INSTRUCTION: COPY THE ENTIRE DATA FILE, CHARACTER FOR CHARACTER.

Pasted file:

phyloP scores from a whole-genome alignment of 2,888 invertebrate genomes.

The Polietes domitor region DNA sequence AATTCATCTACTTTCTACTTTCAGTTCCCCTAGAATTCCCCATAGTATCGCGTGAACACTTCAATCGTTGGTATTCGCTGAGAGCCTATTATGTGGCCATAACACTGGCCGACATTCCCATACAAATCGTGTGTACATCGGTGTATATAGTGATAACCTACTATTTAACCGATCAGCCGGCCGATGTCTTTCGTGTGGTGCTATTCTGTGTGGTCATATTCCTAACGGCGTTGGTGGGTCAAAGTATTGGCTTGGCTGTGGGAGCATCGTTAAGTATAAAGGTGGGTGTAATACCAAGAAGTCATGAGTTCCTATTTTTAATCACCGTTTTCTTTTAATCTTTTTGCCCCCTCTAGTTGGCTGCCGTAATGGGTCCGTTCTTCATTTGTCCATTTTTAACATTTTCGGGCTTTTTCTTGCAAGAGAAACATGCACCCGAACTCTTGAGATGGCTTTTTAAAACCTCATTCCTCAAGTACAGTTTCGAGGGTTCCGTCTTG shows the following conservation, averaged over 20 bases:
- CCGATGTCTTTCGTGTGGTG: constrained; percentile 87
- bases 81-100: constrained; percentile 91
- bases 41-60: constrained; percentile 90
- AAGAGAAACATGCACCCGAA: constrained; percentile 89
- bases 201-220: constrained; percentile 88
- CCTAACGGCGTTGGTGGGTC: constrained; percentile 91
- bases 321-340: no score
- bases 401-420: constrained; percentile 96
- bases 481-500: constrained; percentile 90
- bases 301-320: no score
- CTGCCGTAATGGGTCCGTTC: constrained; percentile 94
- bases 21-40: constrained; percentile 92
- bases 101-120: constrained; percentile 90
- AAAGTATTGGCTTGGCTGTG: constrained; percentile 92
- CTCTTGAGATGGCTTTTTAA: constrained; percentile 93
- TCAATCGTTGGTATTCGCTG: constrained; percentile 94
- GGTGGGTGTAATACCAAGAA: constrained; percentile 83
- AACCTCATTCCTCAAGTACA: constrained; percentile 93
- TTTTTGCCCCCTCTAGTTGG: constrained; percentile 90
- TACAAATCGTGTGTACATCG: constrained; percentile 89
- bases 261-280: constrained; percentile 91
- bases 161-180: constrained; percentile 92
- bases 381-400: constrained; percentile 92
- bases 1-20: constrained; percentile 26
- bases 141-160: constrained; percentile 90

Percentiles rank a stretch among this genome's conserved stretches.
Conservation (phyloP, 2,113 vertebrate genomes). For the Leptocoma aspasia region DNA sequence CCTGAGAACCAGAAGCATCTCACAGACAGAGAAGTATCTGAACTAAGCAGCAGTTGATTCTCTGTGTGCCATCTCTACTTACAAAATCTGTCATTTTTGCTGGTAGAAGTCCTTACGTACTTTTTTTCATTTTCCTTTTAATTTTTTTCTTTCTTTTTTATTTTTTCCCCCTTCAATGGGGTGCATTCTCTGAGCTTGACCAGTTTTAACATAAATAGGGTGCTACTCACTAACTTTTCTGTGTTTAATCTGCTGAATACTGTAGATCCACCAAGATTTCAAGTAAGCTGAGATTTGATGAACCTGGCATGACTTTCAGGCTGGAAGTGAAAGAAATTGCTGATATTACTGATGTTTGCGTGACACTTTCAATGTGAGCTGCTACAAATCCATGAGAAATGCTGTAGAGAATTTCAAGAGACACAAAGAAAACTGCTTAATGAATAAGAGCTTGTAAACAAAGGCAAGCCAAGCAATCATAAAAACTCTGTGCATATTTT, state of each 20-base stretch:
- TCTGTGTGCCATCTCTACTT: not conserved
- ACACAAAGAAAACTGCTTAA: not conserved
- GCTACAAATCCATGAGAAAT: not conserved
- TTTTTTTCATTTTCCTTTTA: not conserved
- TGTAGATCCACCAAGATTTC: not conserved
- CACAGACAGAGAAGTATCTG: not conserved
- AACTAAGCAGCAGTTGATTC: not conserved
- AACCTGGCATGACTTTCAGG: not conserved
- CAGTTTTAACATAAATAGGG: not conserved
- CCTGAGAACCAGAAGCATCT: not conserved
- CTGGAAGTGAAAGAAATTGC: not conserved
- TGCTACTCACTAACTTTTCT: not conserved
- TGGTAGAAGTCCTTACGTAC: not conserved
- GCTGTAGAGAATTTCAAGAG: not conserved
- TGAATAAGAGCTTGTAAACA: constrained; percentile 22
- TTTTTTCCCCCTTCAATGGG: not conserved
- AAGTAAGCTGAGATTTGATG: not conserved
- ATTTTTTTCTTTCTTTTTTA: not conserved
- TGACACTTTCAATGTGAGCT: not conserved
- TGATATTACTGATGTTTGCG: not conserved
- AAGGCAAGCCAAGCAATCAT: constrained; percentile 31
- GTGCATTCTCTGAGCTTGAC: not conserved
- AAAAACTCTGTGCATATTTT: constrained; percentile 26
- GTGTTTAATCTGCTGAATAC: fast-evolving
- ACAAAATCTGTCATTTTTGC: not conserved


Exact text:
phyloP scores from a whole-genome alignment of 2,888 invertebrate genomes.

The Polietes domitor region DNA sequence AATTCATCTACTTTCTACTTTCAGTTCCCCTAGAATTCCCCATAGTATCGCGTGAACACTTCAATCGTTGGTATTCGCTGAGAGCCTATTATGTGGCCATAACACTGGCCGACATTCCCATACAAATCGTGTGTACATCGGTGTATATAGTGATAACCTACTATTTAACCGATCAGCCGGCCGATGTCTTTCGTGTGGTGCTATTCTGTGTGGTCATATTCCTAACGGCGTTGGTGGGTCAAAGTATTGGCTTGGCTGTGGGAGCATCGTTAAGTATAAAGGTGGGTGTAATACCAAGAAGTCATGAGTTCCTATTTTTAATCACCGTTTTCTTTTAATCTTTTTGCCCCCTCTAGTTGGCTGCCGTAATGGGTCCGTTCTTCATTTGTCCATTTTTAACATTTTCGGGCTTTTTCTTGCAAGAGAAACATGCACCCGAACTCTTGAGATGGCTTTTTAAAACCTCATTCCTCAAGTACAGTTTCGAGGGTTCCGTCTTG shows the following conservation, averaged over 20 bases:
- CCGATGTCTTTCGTGTGGTG: constrained; percentile 87
- bases 81-100: constrained; percentile 91
- bases 41-60: constrained; percentile 90
- AAGAGAAACATGCACCCGAA: constrained; percentile 89
- bases 201-220: constrained; percentile 88
- CCTAACGGCGTTGGTGGGTC: constrained; percentile 91
- bases 321-340: no score
- bases 401-420: constrained; percentile 96
- bases 481-500: constrained; percentile 90
- bases 301-320: no score
- CTGCCGTAATGGGTCCGTTC: constrained; percentile 94
- bases 21-40: constrained; percentile 92
- bases 101-120: constrained; percentile 90
- AAAGTATTGGCTTGGCTGTG: constrained; percentile 92
- CTCTTGAGATGGCTTTTTAA: constrained; percentile 93
- TCAATCGTTGGTATTCGCTG: constrained; percentile 94
- GGTGGGTGTAATACCAAGAA: constrained; percentile 83
- AACCTCATTCCTCAAGTACA: constrained; percentile 93
- TTTTTGCCCCCTCTAGTTGG: constrained; percentile 90
- TACAAATCGTGTGTACATCG: constrained; percentile 89
- bases 261-280: constrained; percentile 91
- bases 161-180: constrained; percentile 92
- bases 381-400: constrained; percentile 92
- bases 1-20: constrained; percentile 26
- bases 141-160: constrained; percentile 90

Percentiles rank a stretch among this genome's conserved stretches.
Conservation (phyloP, 2,113 vertebrate genomes). For the Leptocoma aspasia region DNA sequence CCTGAGAACCAGAAGCATCTCACAGACAGAGAAGTATCTGAACTAAGCAGCAGTTGATTCTCTGTGTGCCATCTCTACTTACAAAATCTGTCATTTTTGCTGGTAGAAGTCCTTACGTACTTTTTTTCATTTTCCTTTTAATTTTTTTCTTTCTTTTTTATTTTTTCCCCCTTCAATGGGGTGCATTCTCTGAGCTTGACCAGTTTTAACATAAATAGGGTGCTACTCACTAACTTTTCTGTGTTTAATCTGCTGAATACTGTAGATCCACCAAGATTTCAAGTAAGCTGAGATTTGATGAACCTGGCATGACTTTCAGGCTGGAAGTGAAAGAAATTGCTGATATTACTGATGTTTGCGTGACACTTTCAATGTGAGCTGCTACAAATCCATGAGAAATGCTGTAGAGAATTTCAAGAGACACAAAGAAAACTGCTTAATGAATAAGAGCTTGTAAACAAAGGCAAGCCAAGCAATCATAAAAACTCTGTGCATATTTT, state of each 20-base stretch:
- TCTGTGTGCCATCTCTACTT: not conserved
- ACACAAAGAAAACTGCTTAA: not conserved
- GCTACAAATCCATGAGAAAT: not conserved
- TTTTTTTCATTTTCCTTTTA: not conserved
- TGTAGATCCACCAAGATTTC: not conserved
- CACAGACAGAGAAGTATCTG: not conserved
- AACTAAGCAGCAGTTGATTC: not conserved
- AACCTGGCATGACTTTCAGG: not conserved
- CAGTTTTAACATAAATAGGG: not conserved
- CCTGAGAACCAGAAGCATCT: not conserved
- CTGGAAGTGAAAGAAATTGC: not conserved
- TGCTACTCACTAACTTTTCT: not conserved
- TGGTAGAAGTCCTTACGTAC: not conserved
- GCTGTAGAGAATTTCAAGAG: not conserved
- TGAATAAGAGCTTGTAAACA: constrained; percentile 22
- TTTTTTCCCCCTTCAATGGG: not conserved
- AAGTAAGCTGAGATTTGATG: not conserved
- ATTTTTTTCTTTCTTTTTTA: not conserved
- TGACACTTTCAATGTGAGCT: not conserved
- TGATATTACTGATGTTTGCG: not conserved
- AAGGCAAGCCAAGCAATCAT: constrained; percentile 31
- GTGCATTCTCTGAGCTTGAC: not conserved
- AAAAACTCTGTGCATATTTT: constrained; percentile 26
- GTGTTTAATCTGCTGAATAC: fast-evolving
- ACAAAATCTGTCATTTTTGC: not conserved